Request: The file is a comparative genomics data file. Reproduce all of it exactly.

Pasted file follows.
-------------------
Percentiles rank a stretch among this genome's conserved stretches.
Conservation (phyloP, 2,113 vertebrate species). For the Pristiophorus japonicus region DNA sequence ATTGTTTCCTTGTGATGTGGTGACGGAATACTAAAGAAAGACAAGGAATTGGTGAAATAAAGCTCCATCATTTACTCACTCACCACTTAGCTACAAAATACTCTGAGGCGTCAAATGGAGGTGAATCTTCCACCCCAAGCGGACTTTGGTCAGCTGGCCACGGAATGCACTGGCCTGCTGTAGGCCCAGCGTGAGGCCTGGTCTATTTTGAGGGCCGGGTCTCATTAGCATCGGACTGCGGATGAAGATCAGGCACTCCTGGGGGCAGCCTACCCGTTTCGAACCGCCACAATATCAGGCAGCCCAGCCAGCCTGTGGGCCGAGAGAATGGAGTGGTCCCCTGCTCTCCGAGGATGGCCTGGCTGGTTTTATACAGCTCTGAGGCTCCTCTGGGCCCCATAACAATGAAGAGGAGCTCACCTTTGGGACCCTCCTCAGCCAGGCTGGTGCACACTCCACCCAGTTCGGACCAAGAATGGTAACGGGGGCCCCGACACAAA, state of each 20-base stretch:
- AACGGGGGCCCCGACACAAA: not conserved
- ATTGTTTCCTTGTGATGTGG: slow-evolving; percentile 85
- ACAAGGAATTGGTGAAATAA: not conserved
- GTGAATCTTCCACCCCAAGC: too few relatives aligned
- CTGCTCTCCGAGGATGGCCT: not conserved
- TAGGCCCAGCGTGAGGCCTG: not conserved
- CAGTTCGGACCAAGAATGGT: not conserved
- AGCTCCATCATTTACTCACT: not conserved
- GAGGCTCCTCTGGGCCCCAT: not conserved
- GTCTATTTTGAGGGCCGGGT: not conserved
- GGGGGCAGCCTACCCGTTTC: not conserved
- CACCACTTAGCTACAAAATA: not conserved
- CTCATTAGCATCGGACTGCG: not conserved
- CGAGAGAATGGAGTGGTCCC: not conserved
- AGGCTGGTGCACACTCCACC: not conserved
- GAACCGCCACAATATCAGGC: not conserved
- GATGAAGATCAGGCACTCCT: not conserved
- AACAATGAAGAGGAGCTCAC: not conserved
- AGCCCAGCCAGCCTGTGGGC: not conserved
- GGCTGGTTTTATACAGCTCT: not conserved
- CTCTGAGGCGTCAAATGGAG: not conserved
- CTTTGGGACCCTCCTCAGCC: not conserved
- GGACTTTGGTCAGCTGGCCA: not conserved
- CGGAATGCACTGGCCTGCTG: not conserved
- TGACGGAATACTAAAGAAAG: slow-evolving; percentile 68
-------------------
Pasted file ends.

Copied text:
Percentiles rank a stretch among this genome's conserved stretches.
Conservation (phyloP, 2,113 vertebrate species). For the Pristiophorus japonicus region DNA sequence ATTGTTTCCTTGTGATGTGGTGACGGAATACTAAAGAAAGACAAGGAATTGGTGAAATAAAGCTCCATCATTTACTCACTCACCACTTAGCTACAAAATACTCTGAGGCGTCAAATGGAGGTGAATCTTCCACCCCAAGCGGACTTTGGTCAGCTGGCCACGGAATGCACTGGCCTGCTGTAGGCCCAGCGTGAGGCCTGGTCTATTTTGAGGGCCGGGTCTCATTAGCATCGGACTGCGGATGAAGATCAGGCACTCCTGGGGGCAGCCTACCCGTTTCGAACCGCCACAATATCAGGCAGCCCAGCCAGCCTGTGGGCCGAGAGAATGGAGTGGTCCCCTGCTCTCCGAGGATGGCCTGGCTGGTTTTATACAGCTCTGAGGCTCCTCTGGGCCCCATAACAATGAAGAGGAGCTCACCTTTGGGACCCTCCTCAGCCAGGCTGGTGCACACTCCACCCAGTTCGGACCAAGAATGGTAACGGGGGCCCCGACACAAA, state of each 20-base stretch:
- AACGGGGGCCCCGACACAAA: not conserved
- ATTGTTTCCTTGTGATGTGG: slow-evolving; percentile 85
- ACAAGGAATTGGTGAAATAA: not conserved
- GTGAATCTTCCACCCCAAGC: too few relatives aligned
- CTGCTCTCCGAGGATGGCCT: not conserved
- TAGGCCCAGCGTGAGGCCTG: not conserved
- CAGTTCGGACCAAGAATGGT: not conserved
- AGCTCCATCATTTACTCACT: not conserved
- GAGGCTCCTCTGGGCCCCAT: not conserved
- GTCTATTTTGAGGGCCGGGT: not conserved
- GGGGGCAGCCTACCCGTTTC: not conserved
- CACCACTTAGCTACAAAATA: not conserved
- CTCATTAGCATCGGACTGCG: not conserved
- CGAGAGAATGGAGTGGTCCC: not conserved
- AGGCTGGTGCACACTCCACC: not conserved
- GAACCGCCACAATATCAGGC: not conserved
- GATGAAGATCAGGCACTCCT: not conserved
- AACAATGAAGAGGAGCTCAC: not conserved
- AGCCCAGCCAGCCTGTGGGC: not conserved
- GGCTGGTTTTATACAGCTCT: not conserved
- CTCTGAGGCGTCAAATGGAG: not conserved
- CTTTGGGACCCTCCTCAGCC: not conserved
- GGACTTTGGTCAGCTGGCCA: not conserved
- CGGAATGCACTGGCCTGCTG: not conserved
- TGACGGAATACTAAAGAAAG: slow-evolving; percentile 68